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Downfall (2004)

Cast: Bruno Ganz, Bruno Ganz, Alexandra Maria Lara, more...
Director: Olivier Hirschbiegel, Olivier Hirschbiegel
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Studio: Columbia TriStar
Genre: Drama, Foreign, Biopics, Germany
Running Time: 155 min.
Languages: German
Subtitles: English
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The last ten days of Adolf Hitler and his Nazi regime are seen through the eyes of a young woman in his employ in this historical drama from Germany. Traudl Junge (Alexandra Maria Lara) was 22 years old when, in the fall of 1942, she was hired to be personal secretary to Adolf Hitler (Bruno Ganz). In April of 1945, Junge was still working for Hitler as forces were bearing down on Germany and the leader retreated to a secret bunker in Berlin for what would prove to be the last ten days of his life, as well as that of the Third Reich. As Hitler's mistress Eva Braun (Juliane Köhler) attempts to throw a cheerful birthday party for her man, Hitler's closest associates, including Heinrich Himmler (Ulrich Noethen), Joseph Goebbels (Ulrich Matthes), and Albert Speer (Heino Ferch), urge him to flee the city with only Goebbels maintaining any illusions that the Third Reich has any hope of survival. Hitler refuses to leave Berlin, and he spends his final days ranting and raving to Junge, blaming all around him as he tries to understand where his leadership went wrong. Meanwhile, Goebbels and his wife round up their six children and bring them to the bunker as Berlin begins to topple, determined to take their lives rather than face the Allies after Germany's certain defeat. Der Untergang (aka The Downfall) was based in part on the memoirs of the real-life Traudl Junge, whose experiences also formed the basis of the 2002 documentary Im Toten Winkel: Hitlers Sekretarin (aka Blind Spot: Hitler's Secretary). ~ Mark Deming, All Movie Guide

GreenCine Member Reviews

Human, All Too Human by RJones3 October 30, 2007 - 9:54 AM PDT
1 out of 6 members found this review helpful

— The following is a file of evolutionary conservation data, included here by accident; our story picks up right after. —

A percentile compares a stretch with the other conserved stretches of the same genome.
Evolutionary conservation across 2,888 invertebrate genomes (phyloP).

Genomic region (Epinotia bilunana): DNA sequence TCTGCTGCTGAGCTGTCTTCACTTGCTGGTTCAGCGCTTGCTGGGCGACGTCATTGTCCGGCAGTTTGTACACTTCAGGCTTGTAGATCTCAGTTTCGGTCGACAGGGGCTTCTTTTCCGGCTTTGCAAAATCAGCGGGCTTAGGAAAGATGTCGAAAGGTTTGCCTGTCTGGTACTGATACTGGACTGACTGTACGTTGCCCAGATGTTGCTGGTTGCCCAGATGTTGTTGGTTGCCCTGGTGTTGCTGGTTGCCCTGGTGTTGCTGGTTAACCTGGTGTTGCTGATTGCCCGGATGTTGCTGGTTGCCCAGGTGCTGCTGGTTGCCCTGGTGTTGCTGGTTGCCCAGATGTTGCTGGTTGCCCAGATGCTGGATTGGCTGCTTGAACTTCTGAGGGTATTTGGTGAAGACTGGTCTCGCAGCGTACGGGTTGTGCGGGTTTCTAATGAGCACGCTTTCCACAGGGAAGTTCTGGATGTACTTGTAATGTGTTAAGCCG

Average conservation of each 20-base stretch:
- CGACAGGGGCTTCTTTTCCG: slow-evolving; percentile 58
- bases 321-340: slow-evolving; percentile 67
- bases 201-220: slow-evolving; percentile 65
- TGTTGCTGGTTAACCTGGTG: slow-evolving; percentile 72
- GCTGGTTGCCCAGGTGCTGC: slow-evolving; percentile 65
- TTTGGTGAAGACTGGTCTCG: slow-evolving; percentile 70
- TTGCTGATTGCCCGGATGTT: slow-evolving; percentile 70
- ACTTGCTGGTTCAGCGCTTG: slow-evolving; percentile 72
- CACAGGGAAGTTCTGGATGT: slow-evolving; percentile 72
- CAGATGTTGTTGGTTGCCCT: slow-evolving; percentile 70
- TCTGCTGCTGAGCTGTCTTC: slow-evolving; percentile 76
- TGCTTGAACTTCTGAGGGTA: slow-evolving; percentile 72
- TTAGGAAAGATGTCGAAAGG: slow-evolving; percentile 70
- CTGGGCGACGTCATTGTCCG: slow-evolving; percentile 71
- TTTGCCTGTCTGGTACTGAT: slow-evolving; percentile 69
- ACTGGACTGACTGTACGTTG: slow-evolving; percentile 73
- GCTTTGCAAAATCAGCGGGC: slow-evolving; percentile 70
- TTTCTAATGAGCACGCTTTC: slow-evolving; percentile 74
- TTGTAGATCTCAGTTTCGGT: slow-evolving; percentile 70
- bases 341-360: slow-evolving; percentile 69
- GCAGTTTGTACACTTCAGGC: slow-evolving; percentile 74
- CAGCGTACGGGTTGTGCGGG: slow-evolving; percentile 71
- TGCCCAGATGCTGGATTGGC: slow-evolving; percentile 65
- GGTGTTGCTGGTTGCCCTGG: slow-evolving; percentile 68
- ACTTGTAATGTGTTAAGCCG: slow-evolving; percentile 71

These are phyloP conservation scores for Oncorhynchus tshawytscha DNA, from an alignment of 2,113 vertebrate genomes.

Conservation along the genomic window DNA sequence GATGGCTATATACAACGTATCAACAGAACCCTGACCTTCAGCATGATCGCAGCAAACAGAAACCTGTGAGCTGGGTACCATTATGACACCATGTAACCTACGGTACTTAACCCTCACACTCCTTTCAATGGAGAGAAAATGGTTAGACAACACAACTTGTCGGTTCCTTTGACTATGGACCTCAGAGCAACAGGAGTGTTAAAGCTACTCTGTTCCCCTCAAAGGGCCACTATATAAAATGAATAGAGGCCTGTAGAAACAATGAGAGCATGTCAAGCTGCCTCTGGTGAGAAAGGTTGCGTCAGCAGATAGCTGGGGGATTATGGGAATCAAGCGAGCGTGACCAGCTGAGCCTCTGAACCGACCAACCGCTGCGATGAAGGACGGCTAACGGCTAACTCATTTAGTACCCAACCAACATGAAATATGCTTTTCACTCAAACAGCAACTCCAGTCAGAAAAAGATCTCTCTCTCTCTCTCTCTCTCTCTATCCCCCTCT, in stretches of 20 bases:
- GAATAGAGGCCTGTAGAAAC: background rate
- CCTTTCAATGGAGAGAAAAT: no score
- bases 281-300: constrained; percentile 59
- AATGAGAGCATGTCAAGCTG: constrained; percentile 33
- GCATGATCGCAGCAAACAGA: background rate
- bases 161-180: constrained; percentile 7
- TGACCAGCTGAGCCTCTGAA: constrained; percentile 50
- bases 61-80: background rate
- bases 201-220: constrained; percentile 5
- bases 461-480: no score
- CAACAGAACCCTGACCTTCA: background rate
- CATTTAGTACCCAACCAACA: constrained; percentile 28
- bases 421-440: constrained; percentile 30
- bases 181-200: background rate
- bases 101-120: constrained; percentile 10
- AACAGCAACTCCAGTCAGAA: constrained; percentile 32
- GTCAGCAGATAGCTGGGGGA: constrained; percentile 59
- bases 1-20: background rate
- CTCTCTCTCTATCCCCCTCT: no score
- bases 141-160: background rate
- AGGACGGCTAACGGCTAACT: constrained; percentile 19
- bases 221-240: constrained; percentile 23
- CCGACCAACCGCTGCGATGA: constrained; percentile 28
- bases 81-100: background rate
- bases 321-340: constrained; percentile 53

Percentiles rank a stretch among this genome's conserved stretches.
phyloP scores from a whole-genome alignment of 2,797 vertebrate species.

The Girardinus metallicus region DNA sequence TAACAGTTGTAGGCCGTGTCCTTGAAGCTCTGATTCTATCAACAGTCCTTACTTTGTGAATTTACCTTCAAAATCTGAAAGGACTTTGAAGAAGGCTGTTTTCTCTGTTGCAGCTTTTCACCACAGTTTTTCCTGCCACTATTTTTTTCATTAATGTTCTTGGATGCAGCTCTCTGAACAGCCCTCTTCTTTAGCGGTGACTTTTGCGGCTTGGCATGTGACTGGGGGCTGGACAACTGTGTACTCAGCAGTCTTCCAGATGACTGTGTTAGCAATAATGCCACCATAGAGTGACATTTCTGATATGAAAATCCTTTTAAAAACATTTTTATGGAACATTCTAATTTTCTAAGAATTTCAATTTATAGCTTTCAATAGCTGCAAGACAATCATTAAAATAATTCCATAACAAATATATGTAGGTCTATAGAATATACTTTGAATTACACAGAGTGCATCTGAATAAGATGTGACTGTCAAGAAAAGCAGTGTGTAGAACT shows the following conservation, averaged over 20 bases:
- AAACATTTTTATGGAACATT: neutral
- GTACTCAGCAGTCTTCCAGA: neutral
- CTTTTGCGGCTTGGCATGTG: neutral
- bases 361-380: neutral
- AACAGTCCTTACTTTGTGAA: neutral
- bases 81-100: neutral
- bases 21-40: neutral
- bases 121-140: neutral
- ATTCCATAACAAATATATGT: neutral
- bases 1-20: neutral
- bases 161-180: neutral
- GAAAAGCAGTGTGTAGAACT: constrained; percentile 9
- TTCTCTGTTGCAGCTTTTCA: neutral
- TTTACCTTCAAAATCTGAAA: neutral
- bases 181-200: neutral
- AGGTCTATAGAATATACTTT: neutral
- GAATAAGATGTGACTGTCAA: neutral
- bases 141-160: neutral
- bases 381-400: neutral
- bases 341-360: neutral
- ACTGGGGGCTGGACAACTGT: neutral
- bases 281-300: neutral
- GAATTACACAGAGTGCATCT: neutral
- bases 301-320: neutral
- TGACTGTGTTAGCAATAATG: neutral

The history of wars, as we know, is written by the victors. It is presumptuous of the Germans to attempt to write their own history. How can they possibly get it right? We don't want to know that there was suffering on the other side. If there was, it was only deserved. And this business about dedicated, brave German soldiers--have they forgotten that they were the enemy? As for Hitler, everybody knows he was crazy. His brand of politics went beyond the most ruthless of neocons, and the Nietzschean poison he spouted would be an embarrassment to any modern-day undergraduate. To portray him and his followers as human beings is an insult to every theatergoer. We know that they were not superhuman, whatever their demented ideology claimed. Finally, there is the story itself, told with dramatic coherence in unflinching detail. It must be true. It is too horrible to believe.

If only Hitler had a pony... by dropjohnson August 19, 2005 - 2:17 PM PDT
3 out of 10 members found this review helpful
Hitler had a dog, a German Shepard (oh how typical) named Blondi. He loved his dog and was very kind to it (Blondi's sex is not revealed in the film). He was also very loving toward Eva Braun and his secretary, Traudl Junge. For the better part of Der Untertag, a film about those last halcyon days of the Third Reich in which they were cloistered in the bunker where Hitler and several other key Reich figures would ultimately meet their self-imposed ends, Hitler is portrayed a bi-polar hunchback. He smiles sweetly at Braun only seconds before flying into a rage, pounding on a map of Berlin, strategizing movements for long dead and/or defunct platoons of soldiers, and ordering one or more of his general's executed for treason. There is a school of thought that Hitler should never ever be humanized to any degree and should instead remain a monolithic boogeyman. Such thinking is flawed to an alarming degree. It exists only to forward the notion that Hitler was an aberration who invented genocide and that it died with him. Sorry, hon. He wasn't the first or last, just the best. To better understand Hitler is to perhaps better prevent the next Idi Amin or Slobodan Milosevic. The trouble with the film is that we get only one scene of Hitler from 1942 when he seems much less like a yammering fruit bat and none from prior to the war. He pet his dog, cared for his girlfriend, and complimented his underlings. Okay? I never imagined that weren't moments of Adolf's life where he was wonderful company. I'm certain at some point in time he gave a cute kid a lollipop and helped and old woman across a busy Berlin intersection. Are we then to conclude that enthusiasm for one's dog and vegetarianism are precursors to genocidal megalomania? Two and a half hours and, "Guess what, Hitler had a dog!" is what we get for our investment.